So roll 'em. Gale affectionately pats Songcan's nose and nibbles on her fingernails. Don says, "Come on, boy, you can do it." Gilles clucks him onto the track. Hy Lattman puffs nervously on a stogie'.
Songcan looks fit, but unfortunately LaChance chooses to set all the pace in the first heat. By the middle of the stretch other colts are challenging Songcan and passing him. They go the last quarter in an astounding 28[3/5] as the big bay holds on to finish third to George Sholty's Flush and Vernon Dancer's Super Bowl.
In the second heat Songcan is doing all right, lying second at the top of the stretch, when Stanley Dancer, inside on the rail, comes out into him, banging against LaChance's sulky and staggering Songcan almost into a break. He falls back to sixth as Vernon Dancer and Super Bowl zip through on the rail to win in 1:59[4/5]. Stanley thumps to the finish on a flat tire. As the drivers head back to the paddock, LaChance, furious, shouts at Dancer: "What do you think you're doing? That's not fair." Dancer—according to LaChance—coolly replied, "When you're racing an entry you can do anything you want."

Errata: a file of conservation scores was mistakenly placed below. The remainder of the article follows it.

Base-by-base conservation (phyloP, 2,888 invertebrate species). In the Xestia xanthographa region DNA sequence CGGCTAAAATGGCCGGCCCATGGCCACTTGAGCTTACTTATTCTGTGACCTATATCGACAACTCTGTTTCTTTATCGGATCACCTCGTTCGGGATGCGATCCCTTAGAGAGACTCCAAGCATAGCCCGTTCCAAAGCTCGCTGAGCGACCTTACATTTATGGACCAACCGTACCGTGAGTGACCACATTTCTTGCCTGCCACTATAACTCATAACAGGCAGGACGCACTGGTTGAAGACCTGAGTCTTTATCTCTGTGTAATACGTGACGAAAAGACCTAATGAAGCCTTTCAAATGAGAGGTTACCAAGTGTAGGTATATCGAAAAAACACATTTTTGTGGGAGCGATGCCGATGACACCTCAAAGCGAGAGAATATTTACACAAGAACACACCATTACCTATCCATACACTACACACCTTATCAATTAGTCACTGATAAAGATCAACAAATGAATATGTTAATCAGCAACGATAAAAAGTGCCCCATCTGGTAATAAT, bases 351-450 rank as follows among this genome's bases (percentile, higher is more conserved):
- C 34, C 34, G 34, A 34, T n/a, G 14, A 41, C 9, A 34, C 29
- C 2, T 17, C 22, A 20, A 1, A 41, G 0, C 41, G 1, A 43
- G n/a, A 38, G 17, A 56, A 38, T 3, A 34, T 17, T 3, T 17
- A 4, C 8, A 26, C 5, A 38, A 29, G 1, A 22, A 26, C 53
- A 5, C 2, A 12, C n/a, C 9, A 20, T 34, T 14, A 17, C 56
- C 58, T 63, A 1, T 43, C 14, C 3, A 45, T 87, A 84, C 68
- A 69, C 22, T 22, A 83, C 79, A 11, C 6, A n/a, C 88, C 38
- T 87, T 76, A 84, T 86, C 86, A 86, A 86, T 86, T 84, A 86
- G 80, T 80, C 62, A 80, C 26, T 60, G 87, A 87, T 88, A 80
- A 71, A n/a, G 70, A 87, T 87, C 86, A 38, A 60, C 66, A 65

The judges did not agree. They called all the drivers in for close questioning. Although the finish was made official on the tote board, Presiding Judge Bob Steele was still interviewing drivers and looking at films the next morning and afternoon.
It took nearly 48 hours for the judges to make up their minds. When they did they set Stanley Dancer down for five racing days. That did not help Songcan a whole lot, but then not every movie has a happy ending.